It Could Have Gone Either Way!
The “Minnesota Miracle.” Alabama’s overtime victory over Georgia. Georgia’s overtime win over Oklahoma. New England’s late drive to defeat Jacksonville. The Eagles defense holding off the Falcons on their final drive.
These are just a few of the recent games that illustrate this idea – “It could have gone either way.”
In each of those games, there were great plays that led to those victories. A great catch here. An acrobatic defensive play there. Without those, the results probably would have been completely different.
“It could have gone either way.” It is one of the things I love about sports.
In that reality, we tend to focus on those great plays. Understandably. Those plays draw our attention and admiration for all that it takes to make them a possibility – like hard work, discipline, and teamwork.
However, I want to shift the focus of our attention. Rather than just those great plays, I want you to consider for a moment the number of little things that led to the necessity of such great plays.
For instance, If the Saints make their third down conversion in the previous series and score a touchdown, how would that have impacted the Vikings on the final play calling and the Saints on their defense? Would there still have been a “Minnesota Miracle”? If Alabama true freshman Tua Tagovailoa doesn’t take the 16 yard sack on the previous play, would the same play that resulted in the 41-yard score been called? Would Alabama have still won their fifth National Championship under Nick Saban? If certain penalties in a number of these games hadn’t been missed, would the dramatic events have even been a possibility?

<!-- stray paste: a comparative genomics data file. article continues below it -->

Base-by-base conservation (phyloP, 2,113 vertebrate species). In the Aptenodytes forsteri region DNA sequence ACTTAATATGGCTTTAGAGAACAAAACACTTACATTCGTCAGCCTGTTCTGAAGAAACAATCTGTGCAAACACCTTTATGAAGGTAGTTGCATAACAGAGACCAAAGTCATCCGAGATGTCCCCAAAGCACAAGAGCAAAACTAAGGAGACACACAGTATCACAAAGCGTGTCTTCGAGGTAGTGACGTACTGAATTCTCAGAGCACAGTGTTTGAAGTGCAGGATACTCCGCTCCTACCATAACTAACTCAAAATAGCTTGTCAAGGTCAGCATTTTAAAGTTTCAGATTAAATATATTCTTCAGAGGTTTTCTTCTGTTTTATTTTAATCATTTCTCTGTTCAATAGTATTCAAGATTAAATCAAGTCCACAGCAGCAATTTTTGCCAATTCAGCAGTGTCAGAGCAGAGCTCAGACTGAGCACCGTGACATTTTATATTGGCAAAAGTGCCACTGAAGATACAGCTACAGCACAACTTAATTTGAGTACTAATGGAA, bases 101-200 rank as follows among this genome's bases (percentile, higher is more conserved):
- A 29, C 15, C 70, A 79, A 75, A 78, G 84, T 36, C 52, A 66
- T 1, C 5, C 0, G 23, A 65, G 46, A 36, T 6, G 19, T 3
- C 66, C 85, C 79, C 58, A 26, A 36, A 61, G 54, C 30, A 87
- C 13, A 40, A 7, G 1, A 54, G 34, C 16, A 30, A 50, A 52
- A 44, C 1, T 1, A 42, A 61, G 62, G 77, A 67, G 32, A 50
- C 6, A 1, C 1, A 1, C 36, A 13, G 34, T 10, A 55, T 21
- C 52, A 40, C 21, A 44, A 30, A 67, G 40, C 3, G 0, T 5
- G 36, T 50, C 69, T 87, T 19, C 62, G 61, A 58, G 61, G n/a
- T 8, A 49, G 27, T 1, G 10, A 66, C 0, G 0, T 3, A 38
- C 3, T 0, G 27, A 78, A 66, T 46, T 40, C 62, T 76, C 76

What I am hoping to point out is that it is not just the great plays that make a difference. It is also a lot of little things, some seemingly insignificant at the time, that push the games toward such a conclusion.
I bring this up because, in several of these games, players who made those great plays brought God into the equation.
Here is Vikings receiver Tyler Diggs on the ‘Minnesota Miracle,’ “I give everything to God,” Stefon Diggs told Fox Sports. He thanked his coaches and teammates for giving him the opportunity, then pointed to God, “God did the rest, He put me here. And I’m just thankful.” Afterwards, Case Keenum, the quarterback who threw the pass, said, “God is so good.”
Here is Alabama quarterback Tua Tagovailoa on the overtime victory:
In this interview, Tua says, “You know, with God all things are possible! That’s what happened tonight.”
If you watched the Georgia/Oklahoma game, Georgia quarterback, Jake Fromm, said basically the same thing in his interview after the game. So did Eagles quarterback, Nick Foles, after their win over the Falcons.
Now consider these two ideas together:
The game could have gone either way based on not just big plays but on many “little things,” God being credited for the victory – either implied or specifically stated.